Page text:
The Creation of Anne Boleyn

The Creation of Anne Boleyn Book Cover The Creation of Anne Boleyn
Susan Bordo
Biography & Autobiography
Houghton Mifflin Harcourt
April 9, 2013

Part biography, part cultural history, The Creation of Anne Boleyn is a fascinating reconstruction of Anne’s life and an illuminating look at her afterlife in the popular imagination. Why is Anne so compelling? Why has she inspired such extreme reactions? What did she really look like? Was she the flaxen-haired martyr of Romantic paintings or the raven-haired seductress of twenty-first-century portrayals? (Answer: neither.) And perhaps the most provocative questions concern Anne’s death more than her life. How could Henry order the execution of a once beloved wife? Drawing on scholarship and critical analysis, Bordo probes the complexities of one of history’s most infamous relationships. Bordo also shows how generations of polemicists, biographers, novelists, and filmmakers imagined and re-imagined Anne: whore, martyr, cautionary tale, proto “mean girl,” feminist icon, and everything in between. In this lively book, Bordo steps off the well-trodden paths of Tudoriana to expertly tease out the human being behind the competing mythologies.

This as distinctive a history book as I have ever read. It is not your usual attempt at a balanced critical analysis – it is full of opinions, aggressive, passionate – a real fan book. But it’s also erudite, well researched, critical – it’s not academically lightweight.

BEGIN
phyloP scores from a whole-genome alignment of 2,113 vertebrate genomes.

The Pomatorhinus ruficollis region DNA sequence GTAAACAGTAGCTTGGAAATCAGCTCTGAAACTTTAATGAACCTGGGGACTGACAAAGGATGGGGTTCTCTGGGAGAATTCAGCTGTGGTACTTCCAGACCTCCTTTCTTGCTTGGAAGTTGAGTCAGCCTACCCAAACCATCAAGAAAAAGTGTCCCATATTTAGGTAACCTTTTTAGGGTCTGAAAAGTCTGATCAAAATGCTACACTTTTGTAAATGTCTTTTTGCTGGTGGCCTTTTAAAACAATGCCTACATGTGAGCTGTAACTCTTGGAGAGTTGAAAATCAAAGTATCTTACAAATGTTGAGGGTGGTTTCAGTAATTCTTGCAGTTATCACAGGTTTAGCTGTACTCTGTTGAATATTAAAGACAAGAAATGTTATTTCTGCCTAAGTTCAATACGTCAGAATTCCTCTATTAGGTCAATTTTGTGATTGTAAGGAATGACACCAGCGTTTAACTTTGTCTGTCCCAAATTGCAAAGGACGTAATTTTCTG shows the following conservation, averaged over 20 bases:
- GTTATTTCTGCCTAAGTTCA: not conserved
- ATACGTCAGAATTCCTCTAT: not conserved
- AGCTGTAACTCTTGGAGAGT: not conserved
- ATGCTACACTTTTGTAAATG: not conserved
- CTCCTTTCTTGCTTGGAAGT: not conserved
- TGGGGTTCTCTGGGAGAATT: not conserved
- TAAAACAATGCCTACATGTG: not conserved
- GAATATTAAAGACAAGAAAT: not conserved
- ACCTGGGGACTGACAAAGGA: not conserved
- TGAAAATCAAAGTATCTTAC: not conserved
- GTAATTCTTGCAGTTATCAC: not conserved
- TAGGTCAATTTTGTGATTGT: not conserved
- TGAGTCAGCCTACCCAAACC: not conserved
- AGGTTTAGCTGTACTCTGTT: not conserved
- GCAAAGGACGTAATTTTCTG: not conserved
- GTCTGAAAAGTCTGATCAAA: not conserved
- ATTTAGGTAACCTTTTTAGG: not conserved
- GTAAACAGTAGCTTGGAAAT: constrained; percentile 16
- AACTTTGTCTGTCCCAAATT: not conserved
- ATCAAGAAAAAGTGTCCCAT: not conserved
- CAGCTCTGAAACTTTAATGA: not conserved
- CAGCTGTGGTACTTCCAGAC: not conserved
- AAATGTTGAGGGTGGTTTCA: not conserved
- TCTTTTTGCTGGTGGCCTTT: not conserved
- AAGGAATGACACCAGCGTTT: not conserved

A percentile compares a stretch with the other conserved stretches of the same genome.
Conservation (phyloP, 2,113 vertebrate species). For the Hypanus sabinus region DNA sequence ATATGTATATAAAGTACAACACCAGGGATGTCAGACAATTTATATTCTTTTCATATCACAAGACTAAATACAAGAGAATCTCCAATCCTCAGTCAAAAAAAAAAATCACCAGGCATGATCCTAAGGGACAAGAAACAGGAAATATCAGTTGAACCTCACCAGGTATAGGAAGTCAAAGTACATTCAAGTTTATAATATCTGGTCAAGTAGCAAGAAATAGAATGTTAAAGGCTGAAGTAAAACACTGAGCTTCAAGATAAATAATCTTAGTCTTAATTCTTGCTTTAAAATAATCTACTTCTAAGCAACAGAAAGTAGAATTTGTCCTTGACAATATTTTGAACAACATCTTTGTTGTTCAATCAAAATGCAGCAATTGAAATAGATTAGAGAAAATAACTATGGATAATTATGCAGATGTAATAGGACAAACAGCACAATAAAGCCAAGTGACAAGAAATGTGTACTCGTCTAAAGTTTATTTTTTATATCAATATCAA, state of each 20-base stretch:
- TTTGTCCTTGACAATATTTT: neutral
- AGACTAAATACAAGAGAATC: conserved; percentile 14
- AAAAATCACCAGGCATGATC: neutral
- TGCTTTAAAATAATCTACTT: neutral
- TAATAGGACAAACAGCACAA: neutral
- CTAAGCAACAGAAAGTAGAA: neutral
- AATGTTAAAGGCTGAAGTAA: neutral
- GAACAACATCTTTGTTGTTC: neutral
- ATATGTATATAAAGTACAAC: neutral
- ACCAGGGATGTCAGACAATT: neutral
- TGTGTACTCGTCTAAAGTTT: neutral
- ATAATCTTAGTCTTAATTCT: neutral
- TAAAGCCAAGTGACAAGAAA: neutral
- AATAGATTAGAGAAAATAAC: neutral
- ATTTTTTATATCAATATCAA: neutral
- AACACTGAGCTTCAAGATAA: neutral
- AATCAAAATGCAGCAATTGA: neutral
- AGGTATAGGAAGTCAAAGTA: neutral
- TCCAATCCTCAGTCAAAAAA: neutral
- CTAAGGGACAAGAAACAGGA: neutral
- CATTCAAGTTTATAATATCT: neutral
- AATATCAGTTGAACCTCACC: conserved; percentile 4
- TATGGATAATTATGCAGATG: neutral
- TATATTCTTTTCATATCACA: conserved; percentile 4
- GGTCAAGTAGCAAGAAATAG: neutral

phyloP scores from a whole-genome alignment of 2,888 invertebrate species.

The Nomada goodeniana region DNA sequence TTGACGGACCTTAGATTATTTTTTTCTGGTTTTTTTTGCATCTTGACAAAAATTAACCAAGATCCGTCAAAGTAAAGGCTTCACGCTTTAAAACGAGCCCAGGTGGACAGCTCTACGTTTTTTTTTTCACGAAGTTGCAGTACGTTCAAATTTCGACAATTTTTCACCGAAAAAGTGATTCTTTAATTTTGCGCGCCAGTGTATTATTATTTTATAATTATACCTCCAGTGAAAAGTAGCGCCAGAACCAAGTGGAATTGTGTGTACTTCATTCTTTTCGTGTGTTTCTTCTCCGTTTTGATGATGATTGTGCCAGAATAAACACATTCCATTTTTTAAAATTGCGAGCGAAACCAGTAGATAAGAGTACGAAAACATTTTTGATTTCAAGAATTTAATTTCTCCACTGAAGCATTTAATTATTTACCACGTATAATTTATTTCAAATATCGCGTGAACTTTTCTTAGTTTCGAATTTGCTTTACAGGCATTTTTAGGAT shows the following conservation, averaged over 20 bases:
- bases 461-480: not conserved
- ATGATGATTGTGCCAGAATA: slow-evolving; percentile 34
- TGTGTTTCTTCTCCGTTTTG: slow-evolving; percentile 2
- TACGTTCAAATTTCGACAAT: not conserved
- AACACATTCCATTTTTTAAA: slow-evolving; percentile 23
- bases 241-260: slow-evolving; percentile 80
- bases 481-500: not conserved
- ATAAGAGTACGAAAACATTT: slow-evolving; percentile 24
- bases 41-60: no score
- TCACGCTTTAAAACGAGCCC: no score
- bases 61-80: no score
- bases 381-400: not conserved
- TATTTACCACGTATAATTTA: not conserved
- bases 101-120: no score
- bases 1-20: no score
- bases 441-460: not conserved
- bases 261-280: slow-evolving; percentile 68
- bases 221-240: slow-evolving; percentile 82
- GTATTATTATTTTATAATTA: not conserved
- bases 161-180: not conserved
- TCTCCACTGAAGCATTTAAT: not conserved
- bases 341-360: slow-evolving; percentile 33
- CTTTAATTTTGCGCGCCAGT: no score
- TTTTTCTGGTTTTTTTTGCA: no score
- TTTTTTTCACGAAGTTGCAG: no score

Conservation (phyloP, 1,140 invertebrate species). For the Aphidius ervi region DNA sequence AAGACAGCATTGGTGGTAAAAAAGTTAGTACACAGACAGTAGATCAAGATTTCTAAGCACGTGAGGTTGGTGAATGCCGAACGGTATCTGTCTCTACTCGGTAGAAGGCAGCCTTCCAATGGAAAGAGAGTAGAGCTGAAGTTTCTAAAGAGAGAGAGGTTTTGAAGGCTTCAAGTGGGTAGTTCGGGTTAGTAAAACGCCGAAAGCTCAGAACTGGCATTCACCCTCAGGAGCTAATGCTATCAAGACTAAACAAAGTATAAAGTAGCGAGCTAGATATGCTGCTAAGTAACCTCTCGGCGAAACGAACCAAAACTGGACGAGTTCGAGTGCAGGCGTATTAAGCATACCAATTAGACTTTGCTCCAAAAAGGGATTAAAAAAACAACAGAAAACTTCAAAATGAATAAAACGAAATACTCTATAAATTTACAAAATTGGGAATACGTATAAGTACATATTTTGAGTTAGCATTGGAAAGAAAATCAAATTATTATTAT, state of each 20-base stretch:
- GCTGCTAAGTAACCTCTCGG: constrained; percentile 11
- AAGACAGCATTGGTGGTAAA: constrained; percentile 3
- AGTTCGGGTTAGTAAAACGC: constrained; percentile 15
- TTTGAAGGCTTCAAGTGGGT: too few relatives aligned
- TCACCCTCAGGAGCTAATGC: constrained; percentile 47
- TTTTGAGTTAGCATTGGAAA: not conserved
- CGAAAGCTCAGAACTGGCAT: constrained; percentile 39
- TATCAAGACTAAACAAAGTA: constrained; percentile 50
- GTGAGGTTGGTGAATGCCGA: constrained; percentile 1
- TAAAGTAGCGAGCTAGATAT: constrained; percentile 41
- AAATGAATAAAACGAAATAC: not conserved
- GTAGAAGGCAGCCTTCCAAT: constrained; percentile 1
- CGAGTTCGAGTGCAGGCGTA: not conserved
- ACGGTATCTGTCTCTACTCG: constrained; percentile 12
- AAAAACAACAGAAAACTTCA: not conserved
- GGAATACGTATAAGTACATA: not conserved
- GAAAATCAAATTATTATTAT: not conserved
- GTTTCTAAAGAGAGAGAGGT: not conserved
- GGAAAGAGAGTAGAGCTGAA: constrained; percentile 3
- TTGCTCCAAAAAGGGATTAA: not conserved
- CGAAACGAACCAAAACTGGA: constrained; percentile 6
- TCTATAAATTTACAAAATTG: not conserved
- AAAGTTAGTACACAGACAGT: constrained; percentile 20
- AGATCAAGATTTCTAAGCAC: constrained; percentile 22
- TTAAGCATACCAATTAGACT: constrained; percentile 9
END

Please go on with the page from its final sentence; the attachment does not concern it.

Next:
First of all, it’s as much about how media and culture has portrayed Anne, in all kinds of genres, and about Anne what she has to contribute to gender studies; so it takes the TV series The Tudors completely seriously, and how they chose to portray her (the author is also slightly unbalanced in her enthusiasm for Natalie Dormer, which made me ever so slightly uncomfortable). About two thirds of the book are about that, so if that’s a turn off don’t read it.

The negatives for me were that she is very aggressive about the shortcomings of fellow authors – David Starkey and Alison Weir come in for a broadside for what she sees as their uncritical and sloppy use of Chapuys as a source. She excoriates Phillipa Gregory who in Bordo’s view presents herself as a historian while making the unsubstantiated leaps that fiction authors are entitled to – as long as they are honest about it! It’s fun – but becomes distasteful. Secondly, I listened to it in Audiobook and the reader was very distinctive – excellent, but distinctive, and I think she added her own personality to the text.

The positives were legion actually; Bordo is very insightful – she really wants to understand how human beings would have thought and acted in this drama; I found myself agreeing with her a lot more than I disagreed, especially in the way Anne greeted death. Her discussion of the texts and sources is excellent – you really begin to understand the limitations, and she really brings home why everyone (over)relies on Chapuys. She is equally passionate about the commentators she does respect – Eric Ives and Hilary Mantel for example. As a cultural academic, he approach is fresh and invigorating.  I thought her discussion about how Anne (and many women in history) have a false dichotomy imposed on them was fascinating and slightly guilt inducing.

But I suspect you’ll either love Bordo’s treatment, or hate it. It’s a personal book (we find out a fair amount about Bordo’s daughter! But I liked that).  It really helped me understand just how potty people get about the Tudors and Anne Boleyn in particular. But whatever you think (and I’d love to know) I don’t think you’ll go away thinking this was just another book about Anne Boleyn – it is at very least thought provoking.

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